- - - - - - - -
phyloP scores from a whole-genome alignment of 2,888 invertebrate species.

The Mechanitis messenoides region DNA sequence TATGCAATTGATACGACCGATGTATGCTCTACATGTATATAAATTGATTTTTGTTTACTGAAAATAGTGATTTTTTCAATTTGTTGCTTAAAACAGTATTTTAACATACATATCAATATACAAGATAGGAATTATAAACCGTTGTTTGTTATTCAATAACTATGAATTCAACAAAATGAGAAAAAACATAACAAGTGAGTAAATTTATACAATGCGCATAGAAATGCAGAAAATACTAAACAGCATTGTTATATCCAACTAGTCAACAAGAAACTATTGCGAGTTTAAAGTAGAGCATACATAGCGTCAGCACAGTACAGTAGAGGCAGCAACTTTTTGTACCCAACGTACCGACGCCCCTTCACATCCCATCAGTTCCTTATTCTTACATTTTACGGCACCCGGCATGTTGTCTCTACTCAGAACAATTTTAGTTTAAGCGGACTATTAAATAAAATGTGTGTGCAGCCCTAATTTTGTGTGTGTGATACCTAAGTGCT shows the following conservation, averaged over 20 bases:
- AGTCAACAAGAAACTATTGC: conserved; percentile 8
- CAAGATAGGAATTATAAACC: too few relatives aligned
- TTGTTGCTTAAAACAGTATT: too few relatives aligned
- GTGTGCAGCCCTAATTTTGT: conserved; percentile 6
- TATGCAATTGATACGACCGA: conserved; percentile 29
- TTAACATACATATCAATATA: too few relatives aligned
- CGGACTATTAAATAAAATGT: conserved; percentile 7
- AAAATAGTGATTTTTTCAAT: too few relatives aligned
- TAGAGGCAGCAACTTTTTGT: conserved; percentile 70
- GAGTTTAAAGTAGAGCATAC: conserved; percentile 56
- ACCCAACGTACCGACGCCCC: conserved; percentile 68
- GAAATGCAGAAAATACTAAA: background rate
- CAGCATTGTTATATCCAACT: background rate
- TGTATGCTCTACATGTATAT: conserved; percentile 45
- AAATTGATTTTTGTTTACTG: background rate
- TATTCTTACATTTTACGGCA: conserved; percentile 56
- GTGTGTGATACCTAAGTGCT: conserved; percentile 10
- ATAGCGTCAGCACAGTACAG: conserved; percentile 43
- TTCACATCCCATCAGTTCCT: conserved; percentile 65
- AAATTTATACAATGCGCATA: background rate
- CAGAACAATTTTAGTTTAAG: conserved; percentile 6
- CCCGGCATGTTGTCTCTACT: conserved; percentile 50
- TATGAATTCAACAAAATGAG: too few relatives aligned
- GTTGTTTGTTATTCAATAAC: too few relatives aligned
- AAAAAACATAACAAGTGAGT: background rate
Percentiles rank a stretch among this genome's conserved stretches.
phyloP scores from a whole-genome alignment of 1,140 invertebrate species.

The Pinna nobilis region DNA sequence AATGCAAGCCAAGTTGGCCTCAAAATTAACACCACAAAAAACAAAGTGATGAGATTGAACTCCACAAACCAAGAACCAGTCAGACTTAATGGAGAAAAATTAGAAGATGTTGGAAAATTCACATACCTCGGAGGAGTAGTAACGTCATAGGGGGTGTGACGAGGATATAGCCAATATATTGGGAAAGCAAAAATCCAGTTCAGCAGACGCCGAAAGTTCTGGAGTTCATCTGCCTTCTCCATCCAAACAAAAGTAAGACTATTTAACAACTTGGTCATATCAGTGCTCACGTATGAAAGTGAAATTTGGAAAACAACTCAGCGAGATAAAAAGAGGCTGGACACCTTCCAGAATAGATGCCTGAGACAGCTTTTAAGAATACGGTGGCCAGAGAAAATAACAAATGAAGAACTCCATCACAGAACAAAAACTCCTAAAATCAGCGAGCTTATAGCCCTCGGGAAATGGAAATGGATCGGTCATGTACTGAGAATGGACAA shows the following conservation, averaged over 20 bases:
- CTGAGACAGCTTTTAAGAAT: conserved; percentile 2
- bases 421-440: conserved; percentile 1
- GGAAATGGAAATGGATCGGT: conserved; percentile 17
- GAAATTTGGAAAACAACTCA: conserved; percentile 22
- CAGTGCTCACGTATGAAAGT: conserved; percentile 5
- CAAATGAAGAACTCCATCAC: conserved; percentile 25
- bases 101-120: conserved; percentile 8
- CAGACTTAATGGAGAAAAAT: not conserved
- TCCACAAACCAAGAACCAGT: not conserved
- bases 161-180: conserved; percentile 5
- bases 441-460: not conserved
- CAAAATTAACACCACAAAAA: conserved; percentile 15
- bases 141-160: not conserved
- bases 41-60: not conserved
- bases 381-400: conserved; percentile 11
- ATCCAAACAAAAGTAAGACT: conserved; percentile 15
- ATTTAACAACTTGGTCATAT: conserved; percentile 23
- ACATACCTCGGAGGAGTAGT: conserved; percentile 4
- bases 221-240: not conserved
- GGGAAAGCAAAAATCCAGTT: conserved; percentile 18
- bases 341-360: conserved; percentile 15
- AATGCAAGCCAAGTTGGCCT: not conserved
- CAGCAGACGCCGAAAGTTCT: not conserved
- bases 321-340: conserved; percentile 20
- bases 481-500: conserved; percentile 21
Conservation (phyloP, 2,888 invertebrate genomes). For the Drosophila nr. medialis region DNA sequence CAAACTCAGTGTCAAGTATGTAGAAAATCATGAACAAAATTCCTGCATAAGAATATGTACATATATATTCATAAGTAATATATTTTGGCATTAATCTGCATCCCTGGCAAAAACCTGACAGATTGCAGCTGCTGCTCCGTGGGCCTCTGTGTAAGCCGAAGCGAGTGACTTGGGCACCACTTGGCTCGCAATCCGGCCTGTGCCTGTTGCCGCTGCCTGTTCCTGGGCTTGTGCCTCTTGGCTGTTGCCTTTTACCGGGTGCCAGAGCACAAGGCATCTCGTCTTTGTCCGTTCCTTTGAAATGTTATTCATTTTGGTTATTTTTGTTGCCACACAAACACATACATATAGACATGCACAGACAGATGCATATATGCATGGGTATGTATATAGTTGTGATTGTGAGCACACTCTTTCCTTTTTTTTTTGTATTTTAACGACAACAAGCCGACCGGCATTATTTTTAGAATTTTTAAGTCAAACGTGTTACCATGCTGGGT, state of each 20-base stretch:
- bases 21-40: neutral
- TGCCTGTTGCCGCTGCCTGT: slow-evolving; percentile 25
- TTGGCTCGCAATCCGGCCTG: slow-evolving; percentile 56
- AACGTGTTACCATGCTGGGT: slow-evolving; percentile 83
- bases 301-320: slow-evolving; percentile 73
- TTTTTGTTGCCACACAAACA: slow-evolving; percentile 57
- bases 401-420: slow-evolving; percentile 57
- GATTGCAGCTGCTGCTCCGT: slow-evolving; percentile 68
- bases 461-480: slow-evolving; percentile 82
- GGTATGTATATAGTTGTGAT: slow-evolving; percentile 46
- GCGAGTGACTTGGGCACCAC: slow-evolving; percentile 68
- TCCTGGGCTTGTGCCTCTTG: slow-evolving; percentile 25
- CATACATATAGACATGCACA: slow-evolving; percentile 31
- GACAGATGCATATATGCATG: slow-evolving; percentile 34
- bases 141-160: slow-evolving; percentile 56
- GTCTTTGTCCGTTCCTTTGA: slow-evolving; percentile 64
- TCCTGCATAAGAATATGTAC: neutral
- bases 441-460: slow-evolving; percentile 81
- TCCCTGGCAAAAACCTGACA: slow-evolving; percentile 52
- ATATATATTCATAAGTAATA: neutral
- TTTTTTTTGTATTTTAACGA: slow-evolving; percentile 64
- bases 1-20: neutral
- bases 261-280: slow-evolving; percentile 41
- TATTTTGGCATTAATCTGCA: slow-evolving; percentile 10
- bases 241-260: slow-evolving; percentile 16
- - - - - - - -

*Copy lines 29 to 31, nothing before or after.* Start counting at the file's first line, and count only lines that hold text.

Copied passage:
phyloP scores from a whole-genome alignment of 1,140 invertebrate species.

The Pinna nobilis region DNA sequence AATGCAAGCCAAGTTGGCCTCAAAATTAACACCACAAAAAACAAAGTGATGAGATTGAACTCCACAAACCAAGAACCAGTCAGACTTAATGGAGAAAAATTAGAAGATGTTGGAAAATTCACATACCTCGGAGGAGTAGTAACGTCATAGGGGGTGTGACGAGGATATAGCCAATATATTGGGAAAGCAAAAATCCAGTTCAGCAGACGCCGAAAGTTCTGGAGTTCATCTGCCTTCTCCATCCAAACAAAAGTAAGACTATTTAACAACTTGGTCATATCAGTGCTCACGTATGAAAGTGAAATTTGGAAAACAACTCAGCGAGATAAAAAGAGGCTGGACACCTTCCAGAATAGATGCCTGAGACAGCTTTTAAGAATACGGTGGCCAGAGAAAATAACAAATGAAGAACTCCATCACAGAACAAAAACTCCTAAAATCAGCGAGCTTATAGCCCTCGGGAAATGGAAATGGATCGGTCATGTACTGAGAATGGACAA shows the following conservation, averaged over 20 bases:
- CTGAGACAGCTTTTAAGAAT: conserved; percentile 2